Later, when he’s joined by the ancient (pureblooded) Deep Ones who crashed the beach party, Star-Spawn helps them off the rest of the cultists, human and hybrid alike. So much for promises of eternal life.
Back to our heroes, who find Lake waiting in their apartment. Lake explains that Jeff is the last in Lovecraft’s line and must defend the MU key-half. Jeff’s skeptical, but Charlie produces a comic book about how Cthulhu and his spawn warred with the star-headed Elder Things and their shoggoths for control of primeval Earth. Then a comet drove Cthulhu into his tomb at R’lyeh, where he remains to this day, influencing susceptible people via telepathically-cast dreams. Jeff remains skeptical. Only an attack by cultists and Star-Spawn convinces Jeff to take the relic and run. Lake holds off Star-Spawn, who dispatches him bloodily when Lake refuses to come over to the dark side.
Jeff and Charlie narrowly escape in their Mini Cooper Sqrly delivery “van.” Charlie suggests they look up high-school classmate Paul, who’s all into Cthulhu and lives with his grandmother nearby. He answers the door wearing a Deep One mask. (Plus another awesome shirt: My other pet is a shoggoth.) The relic doesn’t impress Paul: he has the same collectible based on Lovecraft’s drawings. Jeff dumps his version in a fishtank and it starts glowing; Paul’s won over.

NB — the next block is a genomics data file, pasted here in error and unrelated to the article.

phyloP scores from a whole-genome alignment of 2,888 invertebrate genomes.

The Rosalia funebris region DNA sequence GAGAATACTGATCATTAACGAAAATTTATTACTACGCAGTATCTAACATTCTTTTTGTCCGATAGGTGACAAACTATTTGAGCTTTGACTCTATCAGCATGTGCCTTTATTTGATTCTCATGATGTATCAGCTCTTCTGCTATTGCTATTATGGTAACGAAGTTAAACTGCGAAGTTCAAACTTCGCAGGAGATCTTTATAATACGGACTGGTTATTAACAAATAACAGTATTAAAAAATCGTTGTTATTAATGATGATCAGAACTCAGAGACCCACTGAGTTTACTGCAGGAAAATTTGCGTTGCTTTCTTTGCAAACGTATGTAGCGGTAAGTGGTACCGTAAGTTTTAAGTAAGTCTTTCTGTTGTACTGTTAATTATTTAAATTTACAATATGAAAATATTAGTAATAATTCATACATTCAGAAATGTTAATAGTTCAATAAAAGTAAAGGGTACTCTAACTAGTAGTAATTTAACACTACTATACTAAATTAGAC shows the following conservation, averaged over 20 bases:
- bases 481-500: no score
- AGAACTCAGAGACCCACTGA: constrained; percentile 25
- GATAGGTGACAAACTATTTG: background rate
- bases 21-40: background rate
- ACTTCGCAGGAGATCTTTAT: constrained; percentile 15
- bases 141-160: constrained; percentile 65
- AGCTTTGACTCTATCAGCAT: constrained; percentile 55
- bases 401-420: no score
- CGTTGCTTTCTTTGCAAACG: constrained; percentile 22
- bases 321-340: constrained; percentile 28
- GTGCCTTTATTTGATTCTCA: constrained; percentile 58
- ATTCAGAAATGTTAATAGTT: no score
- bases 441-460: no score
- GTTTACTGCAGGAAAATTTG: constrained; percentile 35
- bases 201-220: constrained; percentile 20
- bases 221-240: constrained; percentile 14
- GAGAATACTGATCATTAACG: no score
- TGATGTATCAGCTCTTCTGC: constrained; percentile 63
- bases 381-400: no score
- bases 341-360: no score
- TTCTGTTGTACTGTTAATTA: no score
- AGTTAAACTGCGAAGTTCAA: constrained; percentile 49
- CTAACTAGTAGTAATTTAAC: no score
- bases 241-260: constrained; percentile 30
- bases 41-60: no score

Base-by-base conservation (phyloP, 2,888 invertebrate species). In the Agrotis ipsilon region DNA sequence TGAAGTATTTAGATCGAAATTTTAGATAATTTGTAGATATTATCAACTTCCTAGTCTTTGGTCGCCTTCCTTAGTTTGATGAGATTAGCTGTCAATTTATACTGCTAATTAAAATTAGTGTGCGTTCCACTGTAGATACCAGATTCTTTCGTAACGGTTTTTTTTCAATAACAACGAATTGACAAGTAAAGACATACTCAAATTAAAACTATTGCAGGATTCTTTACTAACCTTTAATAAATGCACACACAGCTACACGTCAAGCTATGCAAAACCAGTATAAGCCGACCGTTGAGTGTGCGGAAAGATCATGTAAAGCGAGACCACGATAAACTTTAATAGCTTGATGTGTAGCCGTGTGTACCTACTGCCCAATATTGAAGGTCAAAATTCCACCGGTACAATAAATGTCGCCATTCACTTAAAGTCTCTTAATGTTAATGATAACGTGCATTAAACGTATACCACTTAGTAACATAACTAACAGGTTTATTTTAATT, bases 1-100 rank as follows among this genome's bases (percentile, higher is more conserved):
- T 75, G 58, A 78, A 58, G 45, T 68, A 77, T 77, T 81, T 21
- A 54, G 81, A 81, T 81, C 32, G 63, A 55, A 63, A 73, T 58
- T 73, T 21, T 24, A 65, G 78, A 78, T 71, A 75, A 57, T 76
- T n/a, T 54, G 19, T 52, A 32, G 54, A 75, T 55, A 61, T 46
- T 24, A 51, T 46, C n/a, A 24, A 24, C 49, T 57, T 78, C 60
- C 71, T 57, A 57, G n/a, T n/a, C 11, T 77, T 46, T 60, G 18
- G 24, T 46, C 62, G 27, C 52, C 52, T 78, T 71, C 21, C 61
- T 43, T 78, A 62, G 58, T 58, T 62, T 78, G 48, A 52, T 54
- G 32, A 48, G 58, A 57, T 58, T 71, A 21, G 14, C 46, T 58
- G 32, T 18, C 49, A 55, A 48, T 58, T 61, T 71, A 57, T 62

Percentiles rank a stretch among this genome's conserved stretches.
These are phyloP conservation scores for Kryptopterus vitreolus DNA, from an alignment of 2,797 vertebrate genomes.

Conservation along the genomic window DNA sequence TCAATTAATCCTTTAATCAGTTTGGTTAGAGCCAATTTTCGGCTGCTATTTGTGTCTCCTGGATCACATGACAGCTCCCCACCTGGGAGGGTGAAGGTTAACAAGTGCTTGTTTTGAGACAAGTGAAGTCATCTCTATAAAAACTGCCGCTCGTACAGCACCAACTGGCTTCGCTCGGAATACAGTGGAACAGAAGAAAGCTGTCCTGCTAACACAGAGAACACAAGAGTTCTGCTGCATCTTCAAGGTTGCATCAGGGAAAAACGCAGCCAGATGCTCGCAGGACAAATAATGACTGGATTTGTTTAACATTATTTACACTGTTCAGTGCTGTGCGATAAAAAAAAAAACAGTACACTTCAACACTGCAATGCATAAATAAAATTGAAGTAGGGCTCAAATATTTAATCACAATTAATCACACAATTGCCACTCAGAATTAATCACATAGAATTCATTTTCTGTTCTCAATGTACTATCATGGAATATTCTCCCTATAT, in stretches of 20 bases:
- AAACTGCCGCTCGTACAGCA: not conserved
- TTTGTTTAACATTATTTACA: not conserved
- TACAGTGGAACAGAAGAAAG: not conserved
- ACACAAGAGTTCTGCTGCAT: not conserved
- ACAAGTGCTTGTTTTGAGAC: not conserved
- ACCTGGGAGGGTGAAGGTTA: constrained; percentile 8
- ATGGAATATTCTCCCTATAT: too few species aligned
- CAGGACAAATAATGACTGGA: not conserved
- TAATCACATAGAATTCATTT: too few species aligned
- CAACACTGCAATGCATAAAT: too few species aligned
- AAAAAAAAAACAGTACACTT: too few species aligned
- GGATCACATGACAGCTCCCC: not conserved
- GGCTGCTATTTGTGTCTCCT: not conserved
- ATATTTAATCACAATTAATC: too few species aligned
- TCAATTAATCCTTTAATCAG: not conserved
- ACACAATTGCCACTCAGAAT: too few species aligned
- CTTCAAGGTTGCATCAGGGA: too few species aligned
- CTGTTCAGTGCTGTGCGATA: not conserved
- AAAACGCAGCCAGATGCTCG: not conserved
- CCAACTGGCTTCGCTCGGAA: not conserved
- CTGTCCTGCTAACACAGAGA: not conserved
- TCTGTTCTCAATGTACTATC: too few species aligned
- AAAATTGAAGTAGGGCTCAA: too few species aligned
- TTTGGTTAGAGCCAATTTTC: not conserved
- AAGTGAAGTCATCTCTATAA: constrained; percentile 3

He suggests seeking out Captain Olaf, a Deep Ones expert. Fortunately Paul has a souvenir map to his desert hideout. They gather weapons from Paul’s basement and depart. A snack break at an ominous desert motel brings Jeff in contact with a skeevy guy who turns out to be a cultist. Next morning Skeevy and friends surround the Cooper and demand the relic. Paul runs off with his (Mastercraft) relic held high. Jeff and Charlie take off in the opposite direction.
Jeff and Charlie struggle through the desert to Captain Olaf’s RV. After seeing the relic, Olaf tells the story of how his fishing boat was attacked by Deep Ones, who killed his crew and assaulted Olaf. Deep Ones like to mate with humans, see? The proof’s in Olaf’s bedroom, where a DO-hybrid named Gary languishes unconscious in a kiddy pool.